After joining Schools Week as deputy editor, Cath Murray was sent to mingle with readers at a training event – and bring back her observations.

I approached the “coaching” day for education professionals with trepidation. Faye Kilgour, our trainer and lead coach for Graydin, a professional development organisation, had signed her preliminary email, “With heart”. On receiving it, the seat of my own emotions sank.

I’m no stranger to the heart-centred group activity. I spent three years teaching in an “eco-village” study-abroad programme in Costa Rica, for goodness sake. I know all about holding hands and sharing. And I know it has value, in a community-building sense.

So why the “heart” sign-off made me uneasy, I’m not quite sure. But it’s fair to say I entered the training session with some prejudice and a modicum of internal grumbling about airy-fairy CPD sessions, proper use of public money and wasting teachers’ valuable time.

But here’s what I learned.

1. Coaching is about helping people to access existing knowledge

We weren’t allowed to give advice, or tell people what to do. When paired up to “coach” each other, Kilgour encouraged us to “plant seeds, not give presents”. This meant we should listen, and occasionally interject with questions to guide our partner: “What do you think is stopping you?“ or “How might a more experienced teacher approach this problem?”

We were to avoid judgmental “Why?” questions and never indulge our own curiosity. Neither could we throw in anecdotes, go off on tangents, or simply change the subject when our partner became boring. This was not a conversation: it was about remaining intensely focused on the protagonist, while being ready at any moment to lob in a pertinent question. It was like being a ball-girl at Wimbledon – and just as exhausting.

But when we switched over and I took centre court, a strange power was unleashed. My ball-girl faithfully darted after every trailing ball, throwing it back to me: “What is your priority here?” “How might you approach that conversation?” “What steps are you going to take to achieve that?” Draining, once again, but also strangely exhilarating.

2. You have to start with the heart

No, really. I took Kilgour to task over the “heart” stuff. One participant said the “heart” focus immediately told her it would be her kind of training. I said I never would have come if my boss hadn’t made me.

But however you phrase it, this instruction basically means you have to start by establishing what your values are. In other words, the “What’s important to you about X?” kind of questions.

The idea is that until you know what you want from a situation, you’re not going to work out what steps you should take to achieve it.

Work out what you want, lay out your options, then decide on an action plan. Not rocket science. Except that all the while, you’re being supported by the equivalent of Anita – the beautiful, placid synth in the BBC series Humans – basically a human-like figure who looks, speaks and moves exactly like a human, but has no interest in turning the conversation to their own life.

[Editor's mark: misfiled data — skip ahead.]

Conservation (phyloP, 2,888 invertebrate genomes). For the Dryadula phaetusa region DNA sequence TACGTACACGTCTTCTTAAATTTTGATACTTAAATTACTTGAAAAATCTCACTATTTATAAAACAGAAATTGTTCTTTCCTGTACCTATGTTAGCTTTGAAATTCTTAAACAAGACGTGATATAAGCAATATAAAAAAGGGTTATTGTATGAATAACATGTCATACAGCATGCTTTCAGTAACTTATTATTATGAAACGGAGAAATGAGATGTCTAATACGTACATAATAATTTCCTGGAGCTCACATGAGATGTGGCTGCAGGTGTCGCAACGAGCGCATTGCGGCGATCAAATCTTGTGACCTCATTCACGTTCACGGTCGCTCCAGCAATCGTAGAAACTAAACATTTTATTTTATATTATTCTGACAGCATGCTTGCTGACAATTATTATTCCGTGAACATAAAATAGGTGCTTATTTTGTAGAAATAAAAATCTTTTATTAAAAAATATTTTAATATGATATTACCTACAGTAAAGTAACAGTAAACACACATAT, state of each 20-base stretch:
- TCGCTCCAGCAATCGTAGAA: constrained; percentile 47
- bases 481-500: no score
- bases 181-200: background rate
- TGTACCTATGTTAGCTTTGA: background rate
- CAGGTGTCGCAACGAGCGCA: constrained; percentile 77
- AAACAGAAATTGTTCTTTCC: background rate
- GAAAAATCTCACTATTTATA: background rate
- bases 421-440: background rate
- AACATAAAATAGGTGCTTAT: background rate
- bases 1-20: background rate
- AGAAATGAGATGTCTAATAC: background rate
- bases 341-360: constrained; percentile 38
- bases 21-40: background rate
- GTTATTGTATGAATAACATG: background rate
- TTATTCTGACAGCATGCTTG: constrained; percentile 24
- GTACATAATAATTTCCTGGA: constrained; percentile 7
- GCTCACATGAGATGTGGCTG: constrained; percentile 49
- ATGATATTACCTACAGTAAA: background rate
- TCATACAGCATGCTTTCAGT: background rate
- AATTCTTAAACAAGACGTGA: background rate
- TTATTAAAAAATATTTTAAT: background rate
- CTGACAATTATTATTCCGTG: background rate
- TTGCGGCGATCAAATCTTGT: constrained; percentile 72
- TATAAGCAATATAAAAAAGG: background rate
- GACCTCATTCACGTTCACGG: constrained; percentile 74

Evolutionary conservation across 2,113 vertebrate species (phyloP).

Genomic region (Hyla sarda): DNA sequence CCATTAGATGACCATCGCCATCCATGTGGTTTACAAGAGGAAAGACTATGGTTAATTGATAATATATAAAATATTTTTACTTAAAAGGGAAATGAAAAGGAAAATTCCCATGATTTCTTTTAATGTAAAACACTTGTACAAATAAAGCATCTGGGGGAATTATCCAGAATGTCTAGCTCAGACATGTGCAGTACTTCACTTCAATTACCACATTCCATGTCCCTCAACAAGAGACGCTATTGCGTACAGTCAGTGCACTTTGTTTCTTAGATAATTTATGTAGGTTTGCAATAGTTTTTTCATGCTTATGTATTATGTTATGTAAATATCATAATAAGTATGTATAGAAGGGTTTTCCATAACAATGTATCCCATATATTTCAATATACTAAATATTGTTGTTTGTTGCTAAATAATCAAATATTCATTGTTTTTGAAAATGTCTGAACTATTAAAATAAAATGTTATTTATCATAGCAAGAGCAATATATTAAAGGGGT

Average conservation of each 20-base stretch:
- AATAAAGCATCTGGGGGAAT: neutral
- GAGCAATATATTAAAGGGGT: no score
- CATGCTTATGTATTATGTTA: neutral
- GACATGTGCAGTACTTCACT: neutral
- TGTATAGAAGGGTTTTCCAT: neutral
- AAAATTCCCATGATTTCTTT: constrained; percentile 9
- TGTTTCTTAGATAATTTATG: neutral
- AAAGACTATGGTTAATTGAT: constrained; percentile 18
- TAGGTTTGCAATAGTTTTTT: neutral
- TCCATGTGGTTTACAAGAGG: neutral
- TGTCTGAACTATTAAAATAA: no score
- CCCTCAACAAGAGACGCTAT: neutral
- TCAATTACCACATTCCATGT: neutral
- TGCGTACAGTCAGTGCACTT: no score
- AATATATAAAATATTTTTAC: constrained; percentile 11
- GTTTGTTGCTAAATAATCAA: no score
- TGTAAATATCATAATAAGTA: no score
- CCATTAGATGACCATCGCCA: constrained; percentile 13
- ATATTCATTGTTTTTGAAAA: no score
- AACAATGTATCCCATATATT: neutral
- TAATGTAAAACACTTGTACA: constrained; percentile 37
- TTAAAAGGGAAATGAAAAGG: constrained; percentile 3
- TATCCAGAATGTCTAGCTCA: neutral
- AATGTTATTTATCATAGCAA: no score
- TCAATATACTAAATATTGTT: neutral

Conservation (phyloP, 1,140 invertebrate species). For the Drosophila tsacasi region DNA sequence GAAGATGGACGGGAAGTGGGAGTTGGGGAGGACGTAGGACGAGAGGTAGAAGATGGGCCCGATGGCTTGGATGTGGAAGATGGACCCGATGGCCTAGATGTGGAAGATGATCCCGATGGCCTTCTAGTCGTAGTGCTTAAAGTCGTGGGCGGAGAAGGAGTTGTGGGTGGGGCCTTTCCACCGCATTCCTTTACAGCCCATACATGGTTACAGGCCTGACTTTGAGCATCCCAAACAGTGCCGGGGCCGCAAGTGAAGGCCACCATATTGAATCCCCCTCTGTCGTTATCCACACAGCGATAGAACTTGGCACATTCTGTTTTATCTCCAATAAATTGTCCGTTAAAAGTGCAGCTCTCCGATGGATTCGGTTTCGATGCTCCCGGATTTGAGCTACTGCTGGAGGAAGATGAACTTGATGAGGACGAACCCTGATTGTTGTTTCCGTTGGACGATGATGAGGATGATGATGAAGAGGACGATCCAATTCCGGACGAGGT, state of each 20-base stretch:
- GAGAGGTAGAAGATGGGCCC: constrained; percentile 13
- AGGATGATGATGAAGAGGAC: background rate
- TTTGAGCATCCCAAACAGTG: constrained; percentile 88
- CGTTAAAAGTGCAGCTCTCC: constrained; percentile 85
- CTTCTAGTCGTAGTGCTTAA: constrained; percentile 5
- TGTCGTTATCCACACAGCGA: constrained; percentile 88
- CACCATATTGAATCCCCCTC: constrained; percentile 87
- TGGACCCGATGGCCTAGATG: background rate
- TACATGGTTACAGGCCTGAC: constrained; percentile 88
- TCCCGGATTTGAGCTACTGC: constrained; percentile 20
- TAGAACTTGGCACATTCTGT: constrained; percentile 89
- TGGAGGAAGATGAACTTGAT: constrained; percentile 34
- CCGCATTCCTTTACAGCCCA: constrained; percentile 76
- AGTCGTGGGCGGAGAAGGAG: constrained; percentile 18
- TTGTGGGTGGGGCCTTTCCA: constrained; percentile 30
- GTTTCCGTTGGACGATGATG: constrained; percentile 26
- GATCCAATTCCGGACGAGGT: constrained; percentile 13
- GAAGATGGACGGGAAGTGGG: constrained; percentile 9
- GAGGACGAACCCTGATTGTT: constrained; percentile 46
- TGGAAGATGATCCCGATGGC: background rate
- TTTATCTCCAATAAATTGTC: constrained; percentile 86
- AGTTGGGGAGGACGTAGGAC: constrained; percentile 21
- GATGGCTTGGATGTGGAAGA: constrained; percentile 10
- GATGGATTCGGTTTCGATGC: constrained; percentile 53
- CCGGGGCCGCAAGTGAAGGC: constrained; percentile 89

3. Coaching won’t work for everyone

There is a place for mentoring, and for consultancy, both of which – we were told – are more focused on imparting knowledge.

At lunch, I talked with Kate Fiddian, assistant head at Orchard School in Bristol and a passionate advocate of coaching, who said she wouldn’t recommend it for “floundering” NQTs. “If you have somebody being coached who doesn’t have the answer, they can end up feeling frustrated.”

But for Fiddian – who first engaged with coaching on Future Leaders – getting more experienced teachers to “find their own route” through difficult situations is a great way to give them “ownership” of their professional development.

Then there’s the idea of “buy-in” – that you have to want to be coached. Fiddian hopes to include it as one of several options in her school’s CPD, but told me about a school that had tried to force it on all their teachers. It didn’t work.

 

I left feeling slightly vulnerable (it’s hard to tell strangers what you really want out of life!) yet more connected, and overall, more human.

Naomi Ward, editor of the upcoming Teacher 5-a-day journal and handbook, said she never received coaching as a teacher, despite requesting it. She left in 2013, after 15 years. “I might still be in teaching,” she told me, “if I’d had a coach.”

I don’t think it’s a magic bullet. But at the end of the day, my overall reaction was kudos.

At its essence, the workshop seemed to be about how to find out what you
really want to do, and how to go about achieving it. And it felt like everyone cared. The facilitator cared, the participants cared, and I imagined that behind each of these attendees, must have been an organisation that cared enough
to send them.